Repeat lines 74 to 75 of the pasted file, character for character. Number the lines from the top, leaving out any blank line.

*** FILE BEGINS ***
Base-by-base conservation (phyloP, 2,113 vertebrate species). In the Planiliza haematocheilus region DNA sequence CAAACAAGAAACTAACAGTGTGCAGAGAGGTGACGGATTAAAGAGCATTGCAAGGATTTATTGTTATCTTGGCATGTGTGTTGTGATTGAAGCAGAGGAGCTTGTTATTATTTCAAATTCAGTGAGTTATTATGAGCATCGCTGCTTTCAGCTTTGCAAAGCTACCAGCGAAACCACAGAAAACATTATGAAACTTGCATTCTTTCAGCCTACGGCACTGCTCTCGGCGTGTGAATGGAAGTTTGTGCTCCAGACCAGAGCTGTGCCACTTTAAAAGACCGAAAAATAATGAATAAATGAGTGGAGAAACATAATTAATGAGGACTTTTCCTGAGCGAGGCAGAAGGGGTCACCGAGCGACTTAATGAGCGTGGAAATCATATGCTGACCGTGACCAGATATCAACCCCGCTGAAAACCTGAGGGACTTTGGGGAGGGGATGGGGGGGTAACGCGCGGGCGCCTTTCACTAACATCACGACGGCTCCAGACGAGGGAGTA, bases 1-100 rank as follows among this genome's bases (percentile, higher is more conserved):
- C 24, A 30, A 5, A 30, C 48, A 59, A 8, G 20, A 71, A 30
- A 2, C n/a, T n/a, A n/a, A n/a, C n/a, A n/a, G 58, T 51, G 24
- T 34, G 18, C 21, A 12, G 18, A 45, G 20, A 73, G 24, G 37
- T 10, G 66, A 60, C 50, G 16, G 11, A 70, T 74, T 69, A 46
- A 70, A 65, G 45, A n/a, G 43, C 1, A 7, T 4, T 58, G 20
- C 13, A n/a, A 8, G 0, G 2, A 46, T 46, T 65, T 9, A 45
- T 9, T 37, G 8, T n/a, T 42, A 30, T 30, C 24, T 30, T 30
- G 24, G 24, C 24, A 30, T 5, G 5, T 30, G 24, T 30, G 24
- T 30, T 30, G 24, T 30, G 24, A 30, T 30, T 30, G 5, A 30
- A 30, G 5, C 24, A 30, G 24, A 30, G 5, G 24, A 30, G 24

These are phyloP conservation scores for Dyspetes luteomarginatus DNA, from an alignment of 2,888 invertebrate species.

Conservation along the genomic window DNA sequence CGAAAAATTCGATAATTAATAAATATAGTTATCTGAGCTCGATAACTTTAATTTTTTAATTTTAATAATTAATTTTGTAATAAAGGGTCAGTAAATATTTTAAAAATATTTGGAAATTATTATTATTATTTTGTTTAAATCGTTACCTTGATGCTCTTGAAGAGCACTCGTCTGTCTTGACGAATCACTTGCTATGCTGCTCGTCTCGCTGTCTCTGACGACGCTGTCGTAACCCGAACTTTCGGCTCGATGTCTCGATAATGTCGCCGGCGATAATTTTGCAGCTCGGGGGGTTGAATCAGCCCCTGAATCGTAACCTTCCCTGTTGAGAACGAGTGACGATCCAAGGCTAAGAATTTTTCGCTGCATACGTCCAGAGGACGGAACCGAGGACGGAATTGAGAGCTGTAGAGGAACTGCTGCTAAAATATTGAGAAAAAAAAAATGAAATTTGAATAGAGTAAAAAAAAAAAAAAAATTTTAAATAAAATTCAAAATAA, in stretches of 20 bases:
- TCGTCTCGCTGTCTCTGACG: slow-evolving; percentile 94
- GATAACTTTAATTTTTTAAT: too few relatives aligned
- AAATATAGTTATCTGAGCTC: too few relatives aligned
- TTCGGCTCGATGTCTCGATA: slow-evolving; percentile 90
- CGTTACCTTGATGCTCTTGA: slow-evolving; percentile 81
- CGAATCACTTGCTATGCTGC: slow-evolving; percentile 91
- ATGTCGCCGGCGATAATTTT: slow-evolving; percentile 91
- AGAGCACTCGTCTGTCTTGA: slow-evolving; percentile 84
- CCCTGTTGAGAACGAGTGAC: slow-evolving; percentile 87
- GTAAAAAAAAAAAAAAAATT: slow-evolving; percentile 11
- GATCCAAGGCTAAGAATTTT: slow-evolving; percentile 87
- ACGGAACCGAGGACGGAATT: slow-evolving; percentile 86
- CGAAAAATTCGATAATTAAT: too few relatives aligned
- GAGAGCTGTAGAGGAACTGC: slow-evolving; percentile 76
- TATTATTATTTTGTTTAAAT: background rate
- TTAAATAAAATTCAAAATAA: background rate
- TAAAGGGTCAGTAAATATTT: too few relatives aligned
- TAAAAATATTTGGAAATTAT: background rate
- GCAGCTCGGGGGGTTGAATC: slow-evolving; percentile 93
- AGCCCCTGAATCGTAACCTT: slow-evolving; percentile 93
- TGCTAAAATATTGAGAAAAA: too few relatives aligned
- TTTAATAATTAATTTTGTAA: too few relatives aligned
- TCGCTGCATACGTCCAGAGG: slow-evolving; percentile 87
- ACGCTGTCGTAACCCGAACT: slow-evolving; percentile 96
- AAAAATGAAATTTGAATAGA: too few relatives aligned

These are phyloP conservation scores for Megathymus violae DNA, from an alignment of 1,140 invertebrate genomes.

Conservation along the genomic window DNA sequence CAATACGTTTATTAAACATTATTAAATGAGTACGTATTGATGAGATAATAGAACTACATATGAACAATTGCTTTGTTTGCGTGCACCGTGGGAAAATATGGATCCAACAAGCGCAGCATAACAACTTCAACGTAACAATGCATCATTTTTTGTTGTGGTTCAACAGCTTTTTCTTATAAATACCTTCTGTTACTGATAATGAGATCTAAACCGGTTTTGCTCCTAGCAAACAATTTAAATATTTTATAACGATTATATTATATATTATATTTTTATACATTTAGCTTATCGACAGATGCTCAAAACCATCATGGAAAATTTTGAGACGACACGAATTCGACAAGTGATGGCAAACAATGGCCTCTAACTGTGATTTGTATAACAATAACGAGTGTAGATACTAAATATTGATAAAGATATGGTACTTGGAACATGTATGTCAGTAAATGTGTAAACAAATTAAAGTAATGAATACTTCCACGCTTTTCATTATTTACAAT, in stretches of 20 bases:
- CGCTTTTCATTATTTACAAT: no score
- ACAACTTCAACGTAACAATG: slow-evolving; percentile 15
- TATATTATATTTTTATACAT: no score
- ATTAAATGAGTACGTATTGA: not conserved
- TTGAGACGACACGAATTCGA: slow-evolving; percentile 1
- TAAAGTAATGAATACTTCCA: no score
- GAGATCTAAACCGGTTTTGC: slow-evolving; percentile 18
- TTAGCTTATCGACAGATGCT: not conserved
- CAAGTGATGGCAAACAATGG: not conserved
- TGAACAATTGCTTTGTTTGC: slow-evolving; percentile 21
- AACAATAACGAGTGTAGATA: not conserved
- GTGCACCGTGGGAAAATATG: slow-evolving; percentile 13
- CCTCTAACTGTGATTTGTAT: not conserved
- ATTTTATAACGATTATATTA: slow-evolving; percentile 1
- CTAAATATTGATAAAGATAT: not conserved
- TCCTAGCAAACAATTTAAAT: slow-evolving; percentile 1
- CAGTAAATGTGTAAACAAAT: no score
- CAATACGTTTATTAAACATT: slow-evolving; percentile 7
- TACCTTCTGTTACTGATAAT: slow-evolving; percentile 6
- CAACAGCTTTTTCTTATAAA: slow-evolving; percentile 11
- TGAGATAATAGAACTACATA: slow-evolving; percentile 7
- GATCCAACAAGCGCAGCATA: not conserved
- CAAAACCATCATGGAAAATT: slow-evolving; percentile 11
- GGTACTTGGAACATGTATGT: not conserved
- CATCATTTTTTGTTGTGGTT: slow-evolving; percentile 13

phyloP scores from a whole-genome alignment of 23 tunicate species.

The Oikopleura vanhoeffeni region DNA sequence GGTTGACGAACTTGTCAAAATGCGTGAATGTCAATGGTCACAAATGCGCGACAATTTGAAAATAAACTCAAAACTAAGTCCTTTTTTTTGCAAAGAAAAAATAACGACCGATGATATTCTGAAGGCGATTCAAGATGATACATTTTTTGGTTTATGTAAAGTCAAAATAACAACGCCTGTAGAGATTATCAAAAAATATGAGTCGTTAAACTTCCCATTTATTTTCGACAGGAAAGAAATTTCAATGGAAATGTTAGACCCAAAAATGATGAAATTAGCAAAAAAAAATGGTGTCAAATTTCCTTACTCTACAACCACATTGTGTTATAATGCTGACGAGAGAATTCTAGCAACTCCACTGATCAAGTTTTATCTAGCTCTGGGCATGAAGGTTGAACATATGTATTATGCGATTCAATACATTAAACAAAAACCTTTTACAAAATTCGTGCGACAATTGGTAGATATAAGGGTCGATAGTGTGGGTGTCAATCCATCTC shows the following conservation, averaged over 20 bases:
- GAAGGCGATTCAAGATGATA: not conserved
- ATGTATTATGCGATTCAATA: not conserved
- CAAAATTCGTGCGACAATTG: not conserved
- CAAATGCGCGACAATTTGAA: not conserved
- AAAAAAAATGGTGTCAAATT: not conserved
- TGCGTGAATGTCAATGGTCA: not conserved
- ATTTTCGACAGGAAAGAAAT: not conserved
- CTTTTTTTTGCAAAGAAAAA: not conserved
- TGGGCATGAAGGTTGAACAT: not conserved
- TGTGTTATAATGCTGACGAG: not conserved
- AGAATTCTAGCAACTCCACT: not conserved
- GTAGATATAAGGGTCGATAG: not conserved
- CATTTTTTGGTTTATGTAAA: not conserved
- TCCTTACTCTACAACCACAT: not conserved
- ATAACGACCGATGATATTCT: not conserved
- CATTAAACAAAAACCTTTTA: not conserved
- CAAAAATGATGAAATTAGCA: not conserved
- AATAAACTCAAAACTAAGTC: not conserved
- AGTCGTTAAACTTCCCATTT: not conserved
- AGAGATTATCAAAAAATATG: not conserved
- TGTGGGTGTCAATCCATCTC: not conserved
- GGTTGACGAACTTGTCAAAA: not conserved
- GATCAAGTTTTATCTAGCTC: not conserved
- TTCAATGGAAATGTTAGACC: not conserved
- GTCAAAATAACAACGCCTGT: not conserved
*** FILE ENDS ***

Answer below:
- ATTTTCGACAGGAAAGAAAT: not conserved
- CTTTTTTTTGCAAAGAAAAA: not conserved